“We have been told so often that one has to develop an ‘open-air’ spirit to really enjoy a long motor trip! Quite true! I can’t imagine what the fun can be of touring in a closed limousine, and yet we have met that particularly exclusive party more than once. On the whole, an absence of flies, ants, mosquitoes, and sand and dust in one’s bed and food does not detract from the pleasure of the trip. It may be all right to endure such annoyances for a few days in the woods, to fish or hunt but weeks and more weeks of it….!

“But I have digressed, and left you at the Bedford Arms, one of the most artistic, attractive inns that we found. The little touches showed a woman’s hand. Flowers everywhere, dainty cretonnes, willow furniture, and pretty, fine china; in appearance, courtesy, and efficiency, the maids in the dining room might have come from a private dwelling.

“Will someone tell me why there are not more such charming places to stop at on our much-traveled main highways. Why must hotel men buy all the heavy, hideous furniture, the everlasting red or green carpets and impossible wall-paper, to make night hideous for their guests—to say nothing of the pictures on their walls? It is a wonder one can sleep.

“There is much of interest to see in Bedford—really old, artistic houses, not spoiled by modern gewgaws, set in lovely gardens of old-fashioned flowers, neatly trimmed hedges, and red brick walks. There were few early Victorian eyesores to mar the general beauty of the town. As we were walking down the main street about sunset, we heard a great chattering and chirping, as if a thousand birds were holding a jubilee. Looking up, we found, on a projecting balcony running along the front of all the buildings for two blocks, hundreds of martins discussing the League of Nations and Peace Treaty quite as vigorously as were their senatorial friends in Washington. They were fluttering about and making a very pretty picture. It sounded like the bird market in Paris on a Sunday morning, which, in passing, is an interesting sight that few tourists ever see.”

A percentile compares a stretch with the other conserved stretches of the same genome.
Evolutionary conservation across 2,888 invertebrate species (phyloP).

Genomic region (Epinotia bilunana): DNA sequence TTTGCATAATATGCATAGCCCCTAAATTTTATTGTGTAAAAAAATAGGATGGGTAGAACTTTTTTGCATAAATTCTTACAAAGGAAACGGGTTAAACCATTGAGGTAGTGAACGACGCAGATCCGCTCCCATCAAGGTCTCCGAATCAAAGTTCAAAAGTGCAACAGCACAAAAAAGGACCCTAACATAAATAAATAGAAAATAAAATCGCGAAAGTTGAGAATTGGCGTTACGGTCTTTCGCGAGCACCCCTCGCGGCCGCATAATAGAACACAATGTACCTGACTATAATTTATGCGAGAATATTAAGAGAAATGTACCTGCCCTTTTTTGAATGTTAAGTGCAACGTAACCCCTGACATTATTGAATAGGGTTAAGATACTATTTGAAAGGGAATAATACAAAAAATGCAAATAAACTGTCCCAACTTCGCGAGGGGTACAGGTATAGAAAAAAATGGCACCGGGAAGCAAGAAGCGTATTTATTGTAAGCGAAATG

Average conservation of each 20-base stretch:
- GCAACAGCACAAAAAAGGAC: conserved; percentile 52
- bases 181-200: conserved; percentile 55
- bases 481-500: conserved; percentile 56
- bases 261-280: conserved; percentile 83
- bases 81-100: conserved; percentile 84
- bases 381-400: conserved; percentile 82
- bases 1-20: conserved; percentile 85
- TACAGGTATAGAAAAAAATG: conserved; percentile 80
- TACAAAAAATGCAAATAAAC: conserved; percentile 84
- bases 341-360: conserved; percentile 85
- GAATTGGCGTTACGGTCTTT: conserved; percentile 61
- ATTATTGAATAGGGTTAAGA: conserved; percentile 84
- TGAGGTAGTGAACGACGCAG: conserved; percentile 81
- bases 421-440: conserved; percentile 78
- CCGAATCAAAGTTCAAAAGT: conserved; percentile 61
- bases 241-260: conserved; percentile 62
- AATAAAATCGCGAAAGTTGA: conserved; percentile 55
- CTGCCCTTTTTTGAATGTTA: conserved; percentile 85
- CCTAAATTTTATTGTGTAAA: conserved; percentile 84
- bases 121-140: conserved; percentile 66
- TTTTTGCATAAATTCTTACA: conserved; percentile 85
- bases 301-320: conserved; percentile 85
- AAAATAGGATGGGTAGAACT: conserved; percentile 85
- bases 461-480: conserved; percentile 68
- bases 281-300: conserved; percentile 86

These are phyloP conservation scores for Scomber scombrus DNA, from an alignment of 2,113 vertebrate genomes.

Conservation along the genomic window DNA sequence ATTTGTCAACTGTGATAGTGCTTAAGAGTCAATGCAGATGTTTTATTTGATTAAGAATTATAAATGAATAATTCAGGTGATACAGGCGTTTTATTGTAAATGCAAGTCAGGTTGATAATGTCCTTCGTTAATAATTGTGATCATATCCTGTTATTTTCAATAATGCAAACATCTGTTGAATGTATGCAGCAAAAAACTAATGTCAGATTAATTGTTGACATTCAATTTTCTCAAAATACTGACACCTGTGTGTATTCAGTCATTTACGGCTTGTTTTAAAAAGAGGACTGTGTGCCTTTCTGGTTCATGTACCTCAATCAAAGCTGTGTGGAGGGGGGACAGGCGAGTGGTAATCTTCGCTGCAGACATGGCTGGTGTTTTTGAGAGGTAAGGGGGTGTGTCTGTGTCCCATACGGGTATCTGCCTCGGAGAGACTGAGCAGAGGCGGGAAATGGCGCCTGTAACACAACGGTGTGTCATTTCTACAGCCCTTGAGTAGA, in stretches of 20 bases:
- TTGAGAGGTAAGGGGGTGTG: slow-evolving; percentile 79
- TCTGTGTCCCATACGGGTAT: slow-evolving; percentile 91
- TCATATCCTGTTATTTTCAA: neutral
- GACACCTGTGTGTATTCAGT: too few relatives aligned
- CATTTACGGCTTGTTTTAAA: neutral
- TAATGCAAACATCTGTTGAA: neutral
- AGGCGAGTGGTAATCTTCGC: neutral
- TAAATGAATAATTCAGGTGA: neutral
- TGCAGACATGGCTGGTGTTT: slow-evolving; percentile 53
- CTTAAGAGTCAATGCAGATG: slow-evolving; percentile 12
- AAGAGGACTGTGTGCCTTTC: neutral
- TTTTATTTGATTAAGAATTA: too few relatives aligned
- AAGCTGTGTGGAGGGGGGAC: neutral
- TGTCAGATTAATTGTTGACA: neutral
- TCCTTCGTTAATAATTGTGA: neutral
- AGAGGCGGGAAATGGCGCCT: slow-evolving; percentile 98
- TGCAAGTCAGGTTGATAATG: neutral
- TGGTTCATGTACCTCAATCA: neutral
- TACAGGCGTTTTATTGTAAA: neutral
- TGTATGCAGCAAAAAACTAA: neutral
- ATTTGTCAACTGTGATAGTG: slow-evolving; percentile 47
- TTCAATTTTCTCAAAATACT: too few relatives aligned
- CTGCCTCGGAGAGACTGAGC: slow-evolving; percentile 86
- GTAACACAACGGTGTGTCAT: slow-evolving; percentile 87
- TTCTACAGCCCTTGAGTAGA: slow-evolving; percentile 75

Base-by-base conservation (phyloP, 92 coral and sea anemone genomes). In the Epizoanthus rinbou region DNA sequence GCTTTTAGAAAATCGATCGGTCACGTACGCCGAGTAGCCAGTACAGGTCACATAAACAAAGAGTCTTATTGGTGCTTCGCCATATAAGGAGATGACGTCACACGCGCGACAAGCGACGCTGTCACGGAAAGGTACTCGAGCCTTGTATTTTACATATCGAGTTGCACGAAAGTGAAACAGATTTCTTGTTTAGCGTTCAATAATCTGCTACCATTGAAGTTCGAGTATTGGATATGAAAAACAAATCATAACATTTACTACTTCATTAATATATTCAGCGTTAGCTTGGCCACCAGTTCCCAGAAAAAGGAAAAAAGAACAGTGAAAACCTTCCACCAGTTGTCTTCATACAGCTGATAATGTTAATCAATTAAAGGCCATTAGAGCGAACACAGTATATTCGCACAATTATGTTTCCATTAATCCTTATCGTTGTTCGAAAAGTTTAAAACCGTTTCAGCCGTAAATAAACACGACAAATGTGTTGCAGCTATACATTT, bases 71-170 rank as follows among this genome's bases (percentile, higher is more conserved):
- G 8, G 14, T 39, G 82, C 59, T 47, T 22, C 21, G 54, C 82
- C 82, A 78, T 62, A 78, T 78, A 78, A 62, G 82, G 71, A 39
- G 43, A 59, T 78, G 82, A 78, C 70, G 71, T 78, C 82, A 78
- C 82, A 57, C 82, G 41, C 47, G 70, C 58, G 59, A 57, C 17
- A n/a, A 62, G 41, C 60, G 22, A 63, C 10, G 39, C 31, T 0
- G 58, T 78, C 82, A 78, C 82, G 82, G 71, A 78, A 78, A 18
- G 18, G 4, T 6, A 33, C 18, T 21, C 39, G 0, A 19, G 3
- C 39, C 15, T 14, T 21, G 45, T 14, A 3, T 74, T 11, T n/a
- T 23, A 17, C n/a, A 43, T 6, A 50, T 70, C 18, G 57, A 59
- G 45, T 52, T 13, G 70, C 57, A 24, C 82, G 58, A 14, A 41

Driving the Lincoln in 1919 ~ part 2: depart NYC

May 16, 2018

LINCOLN HIGHWAY NEWS IS A BLOG BY BRIAN BUTKO

When Beatrice Massey and her husband decided to set out for the West Coast in 1919, they invited two friends to join them in their Packard.

Hoag.jpg

The 42nd Street dock in New York City. This photo, taken five years later in 1924, shows LHA Field Secretary Gael Hoag with the group’s official Packard. [University of Michigan–Special Collections Library, lhc2893.]

“We picked them up at the Seymour Hotel in New York City, at three o’clock, Saturday, July 19th, and started for the Forty-Second-Street ferry in a pouring rain, as jolly and happy a quartette as the weather would permit. Our guests were a retired physician, whom we shall speak of as the Doctor, and his charming, somewhat younger wife, who, although possessing the perfectly good name of Helen, was promptly dubbed ‘Toodles’ for no reason in the world….